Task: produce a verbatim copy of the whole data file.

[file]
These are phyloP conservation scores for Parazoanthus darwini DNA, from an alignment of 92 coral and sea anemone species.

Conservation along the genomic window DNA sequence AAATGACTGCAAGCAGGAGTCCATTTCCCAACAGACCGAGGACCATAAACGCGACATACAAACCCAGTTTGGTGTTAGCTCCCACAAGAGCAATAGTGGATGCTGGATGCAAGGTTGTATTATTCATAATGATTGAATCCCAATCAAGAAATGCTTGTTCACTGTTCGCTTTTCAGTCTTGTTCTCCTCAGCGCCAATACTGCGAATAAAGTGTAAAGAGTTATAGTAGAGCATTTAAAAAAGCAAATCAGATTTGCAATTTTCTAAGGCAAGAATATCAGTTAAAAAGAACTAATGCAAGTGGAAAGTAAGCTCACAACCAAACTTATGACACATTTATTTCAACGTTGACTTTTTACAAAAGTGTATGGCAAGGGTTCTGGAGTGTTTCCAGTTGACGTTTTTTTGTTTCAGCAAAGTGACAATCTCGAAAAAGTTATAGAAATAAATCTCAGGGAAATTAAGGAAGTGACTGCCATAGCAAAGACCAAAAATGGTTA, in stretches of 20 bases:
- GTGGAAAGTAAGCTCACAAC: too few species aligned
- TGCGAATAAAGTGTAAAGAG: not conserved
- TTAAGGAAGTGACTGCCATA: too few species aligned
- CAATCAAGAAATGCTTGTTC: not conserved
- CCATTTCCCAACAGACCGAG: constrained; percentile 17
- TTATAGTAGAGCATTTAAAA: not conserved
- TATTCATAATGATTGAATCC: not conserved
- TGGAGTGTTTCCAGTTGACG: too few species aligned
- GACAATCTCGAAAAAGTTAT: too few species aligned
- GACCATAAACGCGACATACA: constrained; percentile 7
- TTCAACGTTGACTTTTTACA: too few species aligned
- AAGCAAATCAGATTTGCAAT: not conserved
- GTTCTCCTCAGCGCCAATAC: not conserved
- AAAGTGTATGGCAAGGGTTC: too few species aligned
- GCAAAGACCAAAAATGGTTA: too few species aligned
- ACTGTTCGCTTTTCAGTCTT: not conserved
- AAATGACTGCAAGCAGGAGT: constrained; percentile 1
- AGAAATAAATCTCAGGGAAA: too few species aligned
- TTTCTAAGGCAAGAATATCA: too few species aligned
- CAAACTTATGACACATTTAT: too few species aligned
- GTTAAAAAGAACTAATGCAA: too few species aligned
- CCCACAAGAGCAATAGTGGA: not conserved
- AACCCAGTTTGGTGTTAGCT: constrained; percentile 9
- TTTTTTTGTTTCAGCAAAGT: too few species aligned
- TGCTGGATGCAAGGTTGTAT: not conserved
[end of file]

These are phyloP conservation scores for Parazoanthus darwini DNA, from an alignment of 92 coral and sea anemone species.

Conservation along the genomic window DNA sequence AAATGACTGCAAGCAGGAGTCCATTTCCCAACAGACCGAGGACCATAAACGCGACATACAAACCCAGTTTGGTGTTAGCTCCCACAAGAGCAATAGTGGATGCTGGATGCAAGGTTGTATTATTCATAATGATTGAATCCCAATCAAGAAATGCTTGTTCACTGTTCGCTTTTCAGTCTTGTTCTCCTCAGCGCCAATACTGCGAATAAAGTGTAAAGAGTTATAGTAGAGCATTTAAAAAAGCAAATCAGATTTGCAATTTTCTAAGGCAAGAATATCAGTTAAAAAGAACTAATGCAAGTGGAAAGTAAGCTCACAACCAAACTTATGACACATTTATTTCAACGTTGACTTTTTACAAAAGTGTATGGCAAGGGTTCTGGAGTGTTTCCAGTTGACGTTTTTTTGTTTCAGCAAAGTGACAATCTCGAAAAAGTTATAGAAATAAATCTCAGGGAAATTAAGGAAGTGACTGCCATAGCAAAGACCAAAAATGGTTA, in stretches of 20 bases:
- GTGGAAAGTAAGCTCACAAC: too few species aligned
- TGCGAATAAAGTGTAAAGAG: not conserved
- TTAAGGAAGTGACTGCCATA: too few species aligned
- CAATCAAGAAATGCTTGTTC: not conserved
- CCATTTCCCAACAGACCGAG: constrained; percentile 17
- TTATAGTAGAGCATTTAAAA: not conserved
- TATTCATAATGATTGAATCC: not conserved
- TGGAGTGTTTCCAGTTGACG: too few species aligned
- GACAATCTCGAAAAAGTTAT: too few species aligned
- GACCATAAACGCGACATACA: constrained; percentile 7
- TTCAACGTTGACTTTTTACA: too few species aligned
- AAGCAAATCAGATTTGCAAT: not conserved
- GTTCTCCTCAGCGCCAATAC: not conserved
- AAAGTGTATGGCAAGGGTTC: too few species aligned
- GCAAAGACCAAAAATGGTTA: too few species aligned
- ACTGTTCGCTTTTCAGTCTT: not conserved
- AAATGACTGCAAGCAGGAGT: constrained; percentile 1
- AGAAATAAATCTCAGGGAAA: too few species aligned
- TTTCTAAGGCAAGAATATCA: too few species aligned
- CAAACTTATGACACATTTAT: too few species aligned
- GTTAAAAAGAACTAATGCAA: too few species aligned
- CCCACAAGAGCAATAGTGGA: not conserved
- AACCCAGTTTGGTGTTAGCT: constrained; percentile 9
- TTTTTTTGTTTCAGCAAAGT: too few species aligned
- TGCTGGATGCAAGGTTGTAT: not conserved